TORONTO — Disgraced impresarios Garth Drabinsky and Myron Gottlieb, whose company Livent Inc. was once the toast of the Canadian theatre scene, remain guilty of fraud but will serve shorter prison terms, Ontario’s highest court has ruled.
The Ontario Court of Appeal upheld the fraud convictions handed down by a lower court in 2009, but trimmed their jail time by two years each — Drabinsky must now serve five years behind bars, and Gottlieb four years.
The two were convicted after Ontario court Judge Mary Lou Benotto found that during a nine-year span they manipulated the income reported by Livent, once the driving force behind Canadian and Broadway theatre hits like “The Phantom of the Opera” and “Showboat.”
At the time of their trial, Benotto imposed a sentence that took into account the magnitude of the company’s collapse — it was estimated at the time that investors lost some $500 million when the company went bankrupt in 1998.
However, since it was never clear to what extent the fraud was to blame for the company’s collapse, the Appeals Court said the losses don’t provide an accurate means of assessing the fraud’s impact or an appropriate punishment for its perpetrators.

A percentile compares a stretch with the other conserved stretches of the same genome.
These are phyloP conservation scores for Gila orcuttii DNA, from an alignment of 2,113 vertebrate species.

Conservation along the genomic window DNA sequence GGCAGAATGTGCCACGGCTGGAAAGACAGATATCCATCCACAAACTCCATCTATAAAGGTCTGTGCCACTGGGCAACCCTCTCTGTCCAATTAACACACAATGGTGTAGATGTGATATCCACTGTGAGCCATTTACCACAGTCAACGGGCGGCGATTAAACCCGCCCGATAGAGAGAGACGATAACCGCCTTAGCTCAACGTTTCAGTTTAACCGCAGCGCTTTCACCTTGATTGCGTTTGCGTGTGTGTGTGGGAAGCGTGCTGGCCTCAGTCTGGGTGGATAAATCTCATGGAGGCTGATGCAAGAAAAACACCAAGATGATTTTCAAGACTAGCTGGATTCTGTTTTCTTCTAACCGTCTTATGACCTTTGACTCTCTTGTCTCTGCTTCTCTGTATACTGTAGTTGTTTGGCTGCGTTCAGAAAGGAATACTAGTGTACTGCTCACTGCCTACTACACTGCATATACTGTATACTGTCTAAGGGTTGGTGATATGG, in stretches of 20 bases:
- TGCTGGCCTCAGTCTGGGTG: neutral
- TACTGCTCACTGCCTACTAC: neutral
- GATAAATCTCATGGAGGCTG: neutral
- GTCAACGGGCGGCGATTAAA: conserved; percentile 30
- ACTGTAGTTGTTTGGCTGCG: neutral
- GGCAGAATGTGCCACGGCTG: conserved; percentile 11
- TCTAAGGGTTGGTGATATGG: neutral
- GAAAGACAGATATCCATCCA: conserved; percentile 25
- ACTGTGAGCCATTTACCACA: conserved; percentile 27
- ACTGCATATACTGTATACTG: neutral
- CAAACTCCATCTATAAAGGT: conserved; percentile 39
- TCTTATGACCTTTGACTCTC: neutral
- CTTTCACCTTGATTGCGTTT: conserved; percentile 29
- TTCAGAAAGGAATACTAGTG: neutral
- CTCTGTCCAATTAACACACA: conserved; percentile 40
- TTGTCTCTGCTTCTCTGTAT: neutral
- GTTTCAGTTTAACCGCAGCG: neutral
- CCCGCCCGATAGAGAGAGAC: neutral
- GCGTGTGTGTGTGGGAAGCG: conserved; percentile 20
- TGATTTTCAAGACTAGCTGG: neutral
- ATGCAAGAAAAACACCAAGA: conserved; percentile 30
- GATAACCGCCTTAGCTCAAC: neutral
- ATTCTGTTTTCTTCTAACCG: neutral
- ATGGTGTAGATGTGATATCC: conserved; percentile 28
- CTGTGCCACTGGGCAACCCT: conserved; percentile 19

“It was wrong to attribute the ultimate failure of Livent to the fraud,” the three-judge panel wrote in its ruling.
“The causes of Livent’s demise were admittedly numerous and complex. The bankruptcy no doubt caused significant losses to creditors, employees and investors. Those losses cannot, in our view, be laid entirely at the feet of Drabinsky and Gottlieb.”
The two men appealed both their convictions and their sentences, arguing the fraud was executed by other Livent employees without their knowledge.
Lawyers Edward and Brian Greenspan also argued the judge used faulty logic in assuming the defendants were in the know regarding financial activity at the company.
But the Appeals Court rejected those arguments, saying Benotto properly evaluated the credibility of key witnesses and reached logical conclusions based on the evidence.